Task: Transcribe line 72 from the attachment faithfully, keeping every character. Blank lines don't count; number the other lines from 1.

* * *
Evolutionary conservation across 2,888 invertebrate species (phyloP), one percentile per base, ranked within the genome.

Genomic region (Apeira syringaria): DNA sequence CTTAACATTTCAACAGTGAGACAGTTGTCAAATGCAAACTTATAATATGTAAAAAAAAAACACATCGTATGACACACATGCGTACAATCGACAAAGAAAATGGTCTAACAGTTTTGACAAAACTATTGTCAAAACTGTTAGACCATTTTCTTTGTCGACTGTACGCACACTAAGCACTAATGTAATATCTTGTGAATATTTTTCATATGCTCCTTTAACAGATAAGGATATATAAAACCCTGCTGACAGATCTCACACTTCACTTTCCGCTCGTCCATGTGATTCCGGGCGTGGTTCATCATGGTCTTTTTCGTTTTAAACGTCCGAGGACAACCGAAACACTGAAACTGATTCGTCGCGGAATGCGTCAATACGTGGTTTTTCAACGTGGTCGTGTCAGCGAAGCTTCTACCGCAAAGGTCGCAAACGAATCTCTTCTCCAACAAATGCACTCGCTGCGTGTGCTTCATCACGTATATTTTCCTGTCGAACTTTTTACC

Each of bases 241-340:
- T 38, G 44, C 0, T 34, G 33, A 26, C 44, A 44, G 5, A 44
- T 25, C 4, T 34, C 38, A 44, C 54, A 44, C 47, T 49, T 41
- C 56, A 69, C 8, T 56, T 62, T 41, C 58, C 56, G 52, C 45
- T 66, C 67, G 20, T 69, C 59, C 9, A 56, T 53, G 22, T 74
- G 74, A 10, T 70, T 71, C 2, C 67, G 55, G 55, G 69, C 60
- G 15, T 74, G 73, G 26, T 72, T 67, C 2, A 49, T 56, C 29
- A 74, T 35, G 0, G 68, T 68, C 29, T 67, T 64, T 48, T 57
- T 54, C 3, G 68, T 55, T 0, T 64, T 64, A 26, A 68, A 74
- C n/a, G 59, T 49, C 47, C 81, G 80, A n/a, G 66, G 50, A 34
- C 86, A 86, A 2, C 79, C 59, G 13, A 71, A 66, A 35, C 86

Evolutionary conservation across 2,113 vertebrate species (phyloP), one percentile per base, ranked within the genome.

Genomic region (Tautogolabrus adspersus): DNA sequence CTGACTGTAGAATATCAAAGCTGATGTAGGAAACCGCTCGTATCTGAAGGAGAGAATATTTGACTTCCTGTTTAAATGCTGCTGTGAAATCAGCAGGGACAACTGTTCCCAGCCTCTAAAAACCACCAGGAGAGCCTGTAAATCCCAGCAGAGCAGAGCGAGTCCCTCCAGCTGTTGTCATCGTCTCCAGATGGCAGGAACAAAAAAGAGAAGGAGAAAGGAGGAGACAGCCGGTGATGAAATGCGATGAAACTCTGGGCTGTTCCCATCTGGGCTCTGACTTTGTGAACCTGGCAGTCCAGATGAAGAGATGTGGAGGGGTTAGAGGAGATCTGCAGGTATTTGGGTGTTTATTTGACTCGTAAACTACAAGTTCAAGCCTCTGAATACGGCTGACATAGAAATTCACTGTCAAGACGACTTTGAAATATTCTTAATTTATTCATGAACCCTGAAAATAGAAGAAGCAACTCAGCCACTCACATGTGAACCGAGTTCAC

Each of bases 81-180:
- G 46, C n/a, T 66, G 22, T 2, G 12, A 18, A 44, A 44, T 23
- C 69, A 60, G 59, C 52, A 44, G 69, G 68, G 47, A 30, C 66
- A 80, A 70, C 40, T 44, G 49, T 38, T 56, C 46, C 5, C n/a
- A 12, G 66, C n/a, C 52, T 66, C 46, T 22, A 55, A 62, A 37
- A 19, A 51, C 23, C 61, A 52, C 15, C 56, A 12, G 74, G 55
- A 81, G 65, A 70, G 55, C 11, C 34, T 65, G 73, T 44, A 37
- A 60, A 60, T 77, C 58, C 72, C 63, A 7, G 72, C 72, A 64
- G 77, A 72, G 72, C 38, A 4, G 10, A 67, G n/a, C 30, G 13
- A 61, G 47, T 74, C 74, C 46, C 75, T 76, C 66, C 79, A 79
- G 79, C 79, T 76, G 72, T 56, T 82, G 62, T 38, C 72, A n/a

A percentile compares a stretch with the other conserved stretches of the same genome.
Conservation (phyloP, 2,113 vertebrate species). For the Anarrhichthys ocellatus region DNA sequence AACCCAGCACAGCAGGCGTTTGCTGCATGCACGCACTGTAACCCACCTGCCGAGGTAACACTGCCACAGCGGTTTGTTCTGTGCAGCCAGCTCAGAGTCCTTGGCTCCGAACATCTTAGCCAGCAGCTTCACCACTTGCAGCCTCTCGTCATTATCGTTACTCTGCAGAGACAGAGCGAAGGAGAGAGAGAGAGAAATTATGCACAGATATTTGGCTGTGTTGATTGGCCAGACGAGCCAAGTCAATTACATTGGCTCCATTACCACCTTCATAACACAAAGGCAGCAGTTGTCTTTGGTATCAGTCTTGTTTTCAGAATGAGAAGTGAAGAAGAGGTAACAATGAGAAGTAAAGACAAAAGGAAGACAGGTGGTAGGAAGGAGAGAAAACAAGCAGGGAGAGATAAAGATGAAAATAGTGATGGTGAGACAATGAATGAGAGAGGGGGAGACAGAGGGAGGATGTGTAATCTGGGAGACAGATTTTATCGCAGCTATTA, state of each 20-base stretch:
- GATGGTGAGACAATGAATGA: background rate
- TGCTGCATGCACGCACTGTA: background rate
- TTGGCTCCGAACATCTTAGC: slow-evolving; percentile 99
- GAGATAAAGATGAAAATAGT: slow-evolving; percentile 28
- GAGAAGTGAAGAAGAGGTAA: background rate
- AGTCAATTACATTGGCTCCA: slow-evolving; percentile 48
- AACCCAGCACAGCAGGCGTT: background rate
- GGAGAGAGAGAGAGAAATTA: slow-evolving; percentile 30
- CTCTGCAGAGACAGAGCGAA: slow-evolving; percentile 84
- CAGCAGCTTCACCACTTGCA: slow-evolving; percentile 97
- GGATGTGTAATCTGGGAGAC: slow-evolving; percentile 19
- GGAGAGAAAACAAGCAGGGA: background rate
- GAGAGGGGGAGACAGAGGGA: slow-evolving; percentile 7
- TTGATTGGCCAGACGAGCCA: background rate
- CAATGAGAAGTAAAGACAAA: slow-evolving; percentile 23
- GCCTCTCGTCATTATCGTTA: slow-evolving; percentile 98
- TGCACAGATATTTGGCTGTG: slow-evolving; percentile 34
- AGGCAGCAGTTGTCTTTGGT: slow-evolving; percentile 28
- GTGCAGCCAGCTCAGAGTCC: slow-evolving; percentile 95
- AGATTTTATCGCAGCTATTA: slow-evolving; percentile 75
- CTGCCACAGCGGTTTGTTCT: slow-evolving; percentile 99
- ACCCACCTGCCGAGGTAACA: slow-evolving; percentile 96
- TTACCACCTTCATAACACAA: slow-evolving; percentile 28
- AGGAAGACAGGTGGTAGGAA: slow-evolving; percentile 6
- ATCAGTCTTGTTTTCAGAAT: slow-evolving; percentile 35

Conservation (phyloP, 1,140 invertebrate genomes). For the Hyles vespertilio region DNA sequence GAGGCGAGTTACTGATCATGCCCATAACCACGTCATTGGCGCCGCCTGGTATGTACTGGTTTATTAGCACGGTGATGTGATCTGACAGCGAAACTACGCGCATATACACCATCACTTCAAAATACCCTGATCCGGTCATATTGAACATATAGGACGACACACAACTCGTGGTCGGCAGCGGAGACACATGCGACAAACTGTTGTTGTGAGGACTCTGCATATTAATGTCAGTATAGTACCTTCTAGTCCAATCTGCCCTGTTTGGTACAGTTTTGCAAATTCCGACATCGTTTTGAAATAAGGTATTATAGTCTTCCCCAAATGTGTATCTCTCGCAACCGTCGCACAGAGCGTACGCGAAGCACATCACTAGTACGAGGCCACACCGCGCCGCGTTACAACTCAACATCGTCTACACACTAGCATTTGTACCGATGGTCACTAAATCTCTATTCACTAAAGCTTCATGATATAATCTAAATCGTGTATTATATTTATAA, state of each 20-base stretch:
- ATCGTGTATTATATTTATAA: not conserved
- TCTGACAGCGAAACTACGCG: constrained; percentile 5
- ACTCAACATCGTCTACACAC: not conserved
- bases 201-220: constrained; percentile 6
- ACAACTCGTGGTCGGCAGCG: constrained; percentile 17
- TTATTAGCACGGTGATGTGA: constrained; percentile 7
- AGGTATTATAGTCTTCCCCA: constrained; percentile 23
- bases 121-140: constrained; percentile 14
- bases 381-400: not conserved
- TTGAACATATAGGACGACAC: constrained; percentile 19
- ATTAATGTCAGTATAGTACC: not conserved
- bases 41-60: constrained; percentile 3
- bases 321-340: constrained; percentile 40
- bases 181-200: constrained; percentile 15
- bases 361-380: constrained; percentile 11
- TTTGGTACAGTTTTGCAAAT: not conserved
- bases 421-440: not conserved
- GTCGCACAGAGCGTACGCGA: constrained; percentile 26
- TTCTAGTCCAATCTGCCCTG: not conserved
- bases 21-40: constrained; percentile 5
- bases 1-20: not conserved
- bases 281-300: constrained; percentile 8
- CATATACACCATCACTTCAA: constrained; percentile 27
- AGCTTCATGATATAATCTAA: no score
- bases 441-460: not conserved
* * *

- GTCGCACAGAGCGTACGCGA: constrained; percentile 26